Difference Between Secured & Unsecured Loans?

Business | Know More 24 November 2021

The two most common types of loans availed by people are personal loans and business loans. They are both intended for different purposes, have different borrowing limits and have different terms and conditions associated with them. One of the chief ones being secured or unsecured. Let us examine their definitions and key differences between secured and unsecured loans.

Difference Between Secured & Unsecured Loans?

What is a Secured Loan?

As the name suggests, secured loans are provided by banks and non-banking financial companies (NBFC) in lieu of some collateral that needs to be put up as security by the borrower. This collateral can be in the form of the new item being purchased and the ownership rights being in the name of the lender till the amount is repaid, for example, car, house, shop. In other cases, it could be an existing security owned by the lender. These securities can be shares, stocks, gold, property et al.
Several financial institutions have many such secured business loan products available in their portfolio like home equity line of credit, loan against property, loan against securities, gold loan etc.

Secured business loans are the most common method of availing business loans. This is because typically larger sums need to be borrowed, which requires the lending institution to safeguard their interests by making the borrower put up a collateral. These also involved longer repayment terms and competitive interest rates. Be cautious, a secured loan entails that in case of defaulting in payment or reneging from the repayment contract, the lender will have the right to sell off the collateral to make up for their losses.

What is an Unsecured Loan?

Contrary to secured loans, unsecured loans do not require any collateral or security on the borrower’s part. From a lender’s perspective, this makes these loans riskier with respect to repayment and the credit risk of defaulting. To offset this risk, unsecured business loans and other types of unsecured loans come with higher interest rates and shorter repayment tenure. The borrowing limits are also lower, as the lenders do not wish to pump large amounts without receiving any security in return as assurance. However, it is not as if the lenders blindly provide unsecured loans. There are certain factors that come into play during the financial assessment of the borrowers; such as the credit score, risk profile, past track record, payment history, current income, existing debts, etc. Based on a combination of these factors, the borrowing limit, interest rate and repayment tenure are locked. Some typical examples of commonly occurring unsecured loans are; credit cards, personal loans and student loans.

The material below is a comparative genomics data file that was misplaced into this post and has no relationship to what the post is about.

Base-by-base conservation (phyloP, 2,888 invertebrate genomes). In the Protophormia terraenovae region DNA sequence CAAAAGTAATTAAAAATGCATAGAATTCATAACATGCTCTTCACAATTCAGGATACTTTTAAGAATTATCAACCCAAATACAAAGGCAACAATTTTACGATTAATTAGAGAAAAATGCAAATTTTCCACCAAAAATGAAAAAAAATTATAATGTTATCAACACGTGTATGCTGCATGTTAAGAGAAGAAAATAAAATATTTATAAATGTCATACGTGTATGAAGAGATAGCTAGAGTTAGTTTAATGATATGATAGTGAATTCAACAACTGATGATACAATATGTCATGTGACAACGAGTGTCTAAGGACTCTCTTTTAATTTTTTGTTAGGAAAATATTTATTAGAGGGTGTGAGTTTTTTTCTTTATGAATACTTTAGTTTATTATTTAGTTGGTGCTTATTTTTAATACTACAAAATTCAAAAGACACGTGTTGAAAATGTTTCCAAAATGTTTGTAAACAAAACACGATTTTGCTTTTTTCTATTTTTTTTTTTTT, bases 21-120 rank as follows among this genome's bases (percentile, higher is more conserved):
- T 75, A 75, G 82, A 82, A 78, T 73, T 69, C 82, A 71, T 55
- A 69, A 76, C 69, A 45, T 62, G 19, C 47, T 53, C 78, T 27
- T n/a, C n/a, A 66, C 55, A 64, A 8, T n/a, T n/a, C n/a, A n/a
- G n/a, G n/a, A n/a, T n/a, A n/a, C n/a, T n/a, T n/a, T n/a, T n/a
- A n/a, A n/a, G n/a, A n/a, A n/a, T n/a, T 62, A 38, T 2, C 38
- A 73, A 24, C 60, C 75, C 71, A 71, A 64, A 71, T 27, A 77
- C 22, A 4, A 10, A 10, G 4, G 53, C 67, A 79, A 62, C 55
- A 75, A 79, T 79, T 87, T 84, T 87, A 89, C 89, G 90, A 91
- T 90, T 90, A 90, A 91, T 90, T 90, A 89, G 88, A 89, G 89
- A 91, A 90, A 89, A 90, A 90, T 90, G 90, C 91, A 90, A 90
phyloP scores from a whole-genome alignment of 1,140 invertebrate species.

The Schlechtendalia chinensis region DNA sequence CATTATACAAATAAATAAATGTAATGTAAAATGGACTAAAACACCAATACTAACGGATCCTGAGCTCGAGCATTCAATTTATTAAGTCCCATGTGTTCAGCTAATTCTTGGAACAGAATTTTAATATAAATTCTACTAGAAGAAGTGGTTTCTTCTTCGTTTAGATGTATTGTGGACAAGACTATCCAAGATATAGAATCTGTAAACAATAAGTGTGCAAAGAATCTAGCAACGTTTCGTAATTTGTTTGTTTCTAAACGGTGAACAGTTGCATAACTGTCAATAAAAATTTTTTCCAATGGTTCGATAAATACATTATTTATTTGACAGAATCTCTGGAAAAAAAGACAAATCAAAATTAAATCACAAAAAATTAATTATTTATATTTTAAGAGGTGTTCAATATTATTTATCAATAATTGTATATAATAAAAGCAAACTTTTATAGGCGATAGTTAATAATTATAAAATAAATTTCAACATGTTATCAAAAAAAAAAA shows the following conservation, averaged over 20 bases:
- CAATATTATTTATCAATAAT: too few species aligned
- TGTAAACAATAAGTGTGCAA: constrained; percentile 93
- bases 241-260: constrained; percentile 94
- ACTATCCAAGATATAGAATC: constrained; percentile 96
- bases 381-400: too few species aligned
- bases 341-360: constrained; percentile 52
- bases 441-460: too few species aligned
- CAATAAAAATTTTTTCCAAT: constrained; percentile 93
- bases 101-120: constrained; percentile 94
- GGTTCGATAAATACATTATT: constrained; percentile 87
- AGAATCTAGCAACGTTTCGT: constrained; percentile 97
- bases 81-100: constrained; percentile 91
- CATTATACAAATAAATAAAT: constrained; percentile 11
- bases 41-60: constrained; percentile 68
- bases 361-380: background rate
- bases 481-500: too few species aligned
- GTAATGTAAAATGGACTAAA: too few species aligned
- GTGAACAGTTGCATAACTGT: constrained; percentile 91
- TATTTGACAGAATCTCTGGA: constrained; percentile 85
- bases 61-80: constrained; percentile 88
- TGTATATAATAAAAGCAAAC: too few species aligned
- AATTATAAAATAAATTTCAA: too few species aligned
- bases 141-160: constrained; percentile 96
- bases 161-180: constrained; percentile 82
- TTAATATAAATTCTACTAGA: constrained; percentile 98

In Summation

To summarize what we have discussed above, the critical difference between an unsecured and secured loan is the requirement of a collateral for securing the loan. In the case of the secured loans, some sort of tangible collateral needs to be placed under the temporary ownership of the lender. This is why most business loans are in the form of secured loans.

The collateral allows for higher borrowing limits, better rates and longer repayment terms due to the assurance which is with the lender. In case of non-repayment, the lender has the right to liquidate the security or collateral and balance their originally lent amount.

Business loans may be taken as secured loans as well, but the amount might be low and the interest rate high. Overall, not the most ideal option. On the other hand, personal loans are frequently unsecured and offered on the basis of the borrower's credit rating and financial history.

Due to the aforementioned reasons, one may conclude that secured loans are easier to obtain and offer more benefits to the borrower; however, this largely depends on your individual needs and requirements. It also depends on your ability and willingness to put up a collateral in return for the loan. In the case of smaller amounts intended for personal use, unsecured loans might be more apt.

Visit your preferred lender’s website to compare the terms and rates before making your decision.

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